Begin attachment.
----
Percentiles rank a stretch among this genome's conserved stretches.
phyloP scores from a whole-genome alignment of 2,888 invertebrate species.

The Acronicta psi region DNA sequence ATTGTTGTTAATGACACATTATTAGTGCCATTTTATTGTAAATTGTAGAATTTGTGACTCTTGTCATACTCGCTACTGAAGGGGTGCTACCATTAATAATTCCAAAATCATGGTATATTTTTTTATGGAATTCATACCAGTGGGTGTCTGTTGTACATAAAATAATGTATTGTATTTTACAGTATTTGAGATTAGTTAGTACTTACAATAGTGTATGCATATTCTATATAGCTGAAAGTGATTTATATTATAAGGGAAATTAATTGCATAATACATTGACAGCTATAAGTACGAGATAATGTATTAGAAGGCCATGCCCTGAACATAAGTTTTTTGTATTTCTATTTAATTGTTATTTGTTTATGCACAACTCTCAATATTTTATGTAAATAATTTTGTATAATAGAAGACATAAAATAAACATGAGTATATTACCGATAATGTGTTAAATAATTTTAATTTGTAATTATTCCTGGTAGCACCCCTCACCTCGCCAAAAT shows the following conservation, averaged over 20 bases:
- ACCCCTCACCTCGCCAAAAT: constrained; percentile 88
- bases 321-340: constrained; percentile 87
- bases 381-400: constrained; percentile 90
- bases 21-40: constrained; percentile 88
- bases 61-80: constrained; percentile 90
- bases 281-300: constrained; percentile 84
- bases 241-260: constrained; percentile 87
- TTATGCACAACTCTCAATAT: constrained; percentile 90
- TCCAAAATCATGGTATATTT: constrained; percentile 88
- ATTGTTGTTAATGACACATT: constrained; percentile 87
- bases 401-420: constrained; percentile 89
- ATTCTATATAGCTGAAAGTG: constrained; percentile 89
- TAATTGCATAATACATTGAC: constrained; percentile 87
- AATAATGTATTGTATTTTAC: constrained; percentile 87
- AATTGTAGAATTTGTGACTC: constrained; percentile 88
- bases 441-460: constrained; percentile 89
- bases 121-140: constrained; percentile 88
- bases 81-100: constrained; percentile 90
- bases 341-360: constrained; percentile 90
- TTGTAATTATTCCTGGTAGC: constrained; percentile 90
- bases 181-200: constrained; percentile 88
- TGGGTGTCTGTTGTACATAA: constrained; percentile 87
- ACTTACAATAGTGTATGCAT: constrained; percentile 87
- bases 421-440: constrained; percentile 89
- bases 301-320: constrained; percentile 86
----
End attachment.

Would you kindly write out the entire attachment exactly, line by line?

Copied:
Percentiles rank a stretch among this genome's conserved stretches.
phyloP scores from a whole-genome alignment of 2,888 invertebrate species.

The Acronicta psi region DNA sequence ATTGTTGTTAATGACACATTATTAGTGCCATTTTATTGTAAATTGTAGAATTTGTGACTCTTGTCATACTCGCTACTGAAGGGGTGCTACCATTAATAATTCCAAAATCATGGTATATTTTTTTATGGAATTCATACCAGTGGGTGTCTGTTGTACATAAAATAATGTATTGTATTTTACAGTATTTGAGATTAGTTAGTACTTACAATAGTGTATGCATATTCTATATAGCTGAAAGTGATTTATATTATAAGGGAAATTAATTGCATAATACATTGACAGCTATAAGTACGAGATAATGTATTAGAAGGCCATGCCCTGAACATAAGTTTTTTGTATTTCTATTTAATTGTTATTTGTTTATGCACAACTCTCAATATTTTATGTAAATAATTTTGTATAATAGAAGACATAAAATAAACATGAGTATATTACCGATAATGTGTTAAATAATTTTAATTTGTAATTATTCCTGGTAGCACCCCTCACCTCGCCAAAAT shows the following conservation, averaged over 20 bases:
- ACCCCTCACCTCGCCAAAAT: constrained; percentile 88
- bases 321-340: constrained; percentile 87
- bases 381-400: constrained; percentile 90
- bases 21-40: constrained; percentile 88
- bases 61-80: constrained; percentile 90
- bases 281-300: constrained; percentile 84
- bases 241-260: constrained; percentile 87
- TTATGCACAACTCTCAATAT: constrained; percentile 90
- TCCAAAATCATGGTATATTT: constrained; percentile 88
- ATTGTTGTTAATGACACATT: constrained; percentile 87
- bases 401-420: constrained; percentile 89
- ATTCTATATAGCTGAAAGTG: constrained; percentile 89
- TAATTGCATAATACATTGAC: constrained; percentile 87
- AATAATGTATTGTATTTTAC: constrained; percentile 87
- AATTGTAGAATTTGTGACTC: constrained; percentile 88
- bases 441-460: constrained; percentile 89
- bases 121-140: constrained; percentile 88
- bases 81-100: constrained; percentile 90
- bases 341-360: constrained; percentile 90
- TTGTAATTATTCCTGGTAGC: constrained; percentile 90
- bases 181-200: constrained; percentile 88
- TGGGTGTCTGTTGTACATAA: constrained; percentile 87
- ACTTACAATAGTGTATGCAT: constrained; percentile 87
- bases 421-440: constrained; percentile 89
- bases 301-320: constrained; percentile 86